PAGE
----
•  
  •  
 

Abstract

Carlos Ceia, in his article, "Modernism, Joyce, and Portuguese Literature," discusses parallels between James Joyce's work and texts by modernist and contemporary Portuguese novelists such as Antunes, Brandão, Negreiros, Pessoa, Saramago, Sá-Carneiro, Silva Ramos, and Velho da Costa. In his analysis, Ceia focuses on the role of myth, the notion of the (anti-)hero, the solipsism of interior consciousness, narrative techniques, and linguistic experimentation. Ceia argues that while it is impossible to detect direct influence by Joyce on Portuguese writers, it is in the context of the parallel paradigms of modernism we are able to discover the Joycean impact on both modernist and contemporary Portuguese literature. For example, in Velho da Costas novel Casas Pardas, the author's fictionalization of the stream-of-consciousness mode of narrative is innovative because it goes beyond Ulysses's Molly Bloom's exemplary discourse and the modernist pattern for self-reflexivity. The post-modern novelist is obsessed with the mastering of fictional discourse and with the fictional discourses of his/her literary heritage and thus, in order to achieve this, the novel has turned into metafiction, metafiction has turned into discontinuities, and textuality has turned into intertextual relations with well-known works of art of the past. Joyce and his experimental novels opened up new possibilities and vistas to literature and Ceia argues that it is in this sense and context we should understand the impact/influence of Joyce's work and of modernism in modern and contemporary Portuguese literature.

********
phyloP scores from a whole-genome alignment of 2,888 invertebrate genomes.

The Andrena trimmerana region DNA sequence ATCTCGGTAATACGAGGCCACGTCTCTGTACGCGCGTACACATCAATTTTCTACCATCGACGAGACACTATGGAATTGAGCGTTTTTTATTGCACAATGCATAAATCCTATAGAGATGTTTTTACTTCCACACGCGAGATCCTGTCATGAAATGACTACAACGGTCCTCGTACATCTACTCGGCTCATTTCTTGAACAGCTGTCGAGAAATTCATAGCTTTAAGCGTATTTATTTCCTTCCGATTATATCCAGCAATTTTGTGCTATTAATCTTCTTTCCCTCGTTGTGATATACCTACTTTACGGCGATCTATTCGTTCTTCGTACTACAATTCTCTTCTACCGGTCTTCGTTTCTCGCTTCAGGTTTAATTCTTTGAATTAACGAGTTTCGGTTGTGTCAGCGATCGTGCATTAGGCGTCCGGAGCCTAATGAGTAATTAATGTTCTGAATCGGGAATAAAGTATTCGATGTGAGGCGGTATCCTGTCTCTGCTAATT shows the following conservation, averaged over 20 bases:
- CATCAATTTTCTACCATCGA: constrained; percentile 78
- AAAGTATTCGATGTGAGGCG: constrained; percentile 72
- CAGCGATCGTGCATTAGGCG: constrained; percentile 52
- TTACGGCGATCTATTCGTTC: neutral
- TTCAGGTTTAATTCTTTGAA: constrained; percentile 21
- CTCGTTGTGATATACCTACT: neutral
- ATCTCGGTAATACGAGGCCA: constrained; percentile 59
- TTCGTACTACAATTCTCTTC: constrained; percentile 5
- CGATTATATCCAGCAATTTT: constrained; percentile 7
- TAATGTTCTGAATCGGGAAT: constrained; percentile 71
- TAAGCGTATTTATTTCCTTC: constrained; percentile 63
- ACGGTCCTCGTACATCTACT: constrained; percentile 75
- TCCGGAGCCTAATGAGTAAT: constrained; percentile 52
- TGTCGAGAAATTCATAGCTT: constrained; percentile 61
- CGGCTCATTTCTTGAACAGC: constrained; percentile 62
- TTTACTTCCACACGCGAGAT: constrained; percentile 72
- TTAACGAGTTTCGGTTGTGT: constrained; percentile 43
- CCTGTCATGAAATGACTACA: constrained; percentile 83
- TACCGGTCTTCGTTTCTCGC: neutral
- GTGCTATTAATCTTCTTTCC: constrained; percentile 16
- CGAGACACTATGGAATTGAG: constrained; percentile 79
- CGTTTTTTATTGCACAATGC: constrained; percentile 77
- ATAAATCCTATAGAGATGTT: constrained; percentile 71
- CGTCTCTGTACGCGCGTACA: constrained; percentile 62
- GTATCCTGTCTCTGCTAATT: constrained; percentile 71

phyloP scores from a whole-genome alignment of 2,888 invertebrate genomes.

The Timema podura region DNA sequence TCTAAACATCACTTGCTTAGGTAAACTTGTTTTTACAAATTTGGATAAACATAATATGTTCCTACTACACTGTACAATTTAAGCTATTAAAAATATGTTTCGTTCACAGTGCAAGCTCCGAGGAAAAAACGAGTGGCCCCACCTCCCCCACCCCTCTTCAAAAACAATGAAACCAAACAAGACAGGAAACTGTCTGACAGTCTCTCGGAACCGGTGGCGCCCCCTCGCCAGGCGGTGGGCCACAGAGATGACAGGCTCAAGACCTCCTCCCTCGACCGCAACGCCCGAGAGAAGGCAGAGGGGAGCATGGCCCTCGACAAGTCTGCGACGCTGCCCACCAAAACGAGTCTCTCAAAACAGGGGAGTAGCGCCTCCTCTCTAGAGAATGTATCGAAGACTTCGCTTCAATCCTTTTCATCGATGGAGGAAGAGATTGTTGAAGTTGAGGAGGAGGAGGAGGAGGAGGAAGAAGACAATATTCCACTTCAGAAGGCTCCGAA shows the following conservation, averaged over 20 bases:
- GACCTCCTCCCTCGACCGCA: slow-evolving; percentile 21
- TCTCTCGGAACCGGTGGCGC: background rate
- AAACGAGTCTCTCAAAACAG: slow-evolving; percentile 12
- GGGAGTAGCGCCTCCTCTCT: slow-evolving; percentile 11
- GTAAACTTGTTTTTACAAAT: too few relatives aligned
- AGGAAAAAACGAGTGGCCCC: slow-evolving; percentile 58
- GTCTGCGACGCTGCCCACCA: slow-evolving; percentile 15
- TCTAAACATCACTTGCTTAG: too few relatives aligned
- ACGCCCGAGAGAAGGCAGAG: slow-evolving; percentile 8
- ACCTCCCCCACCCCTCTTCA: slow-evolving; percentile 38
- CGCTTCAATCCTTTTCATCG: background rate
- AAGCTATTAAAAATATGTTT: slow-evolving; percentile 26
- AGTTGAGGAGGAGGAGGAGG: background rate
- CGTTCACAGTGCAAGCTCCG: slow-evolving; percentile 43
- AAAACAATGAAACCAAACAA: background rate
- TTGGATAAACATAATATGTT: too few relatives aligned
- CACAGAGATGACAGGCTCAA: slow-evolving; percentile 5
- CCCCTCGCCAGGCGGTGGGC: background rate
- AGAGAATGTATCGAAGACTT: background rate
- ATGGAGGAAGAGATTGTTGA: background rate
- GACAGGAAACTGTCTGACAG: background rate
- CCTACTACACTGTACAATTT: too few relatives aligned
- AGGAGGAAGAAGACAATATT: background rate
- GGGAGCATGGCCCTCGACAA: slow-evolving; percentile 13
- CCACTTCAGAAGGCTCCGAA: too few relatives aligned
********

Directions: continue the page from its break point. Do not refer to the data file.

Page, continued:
CLCWeb: Comparative Literature and Culture is published by Purdue University Press ©Purdue University in open access. Please support the journal: Click here for more information and to make your donation online.

Share

COinS

The above text, published by Purdue University Press ©Purdue University, has been downloaded 3654 times as of 04/24/14. Note: the download counts of the journal's material are since Issue 9.1 (March 2007), since the journal's format in pdf (instead of in html 1999-2007).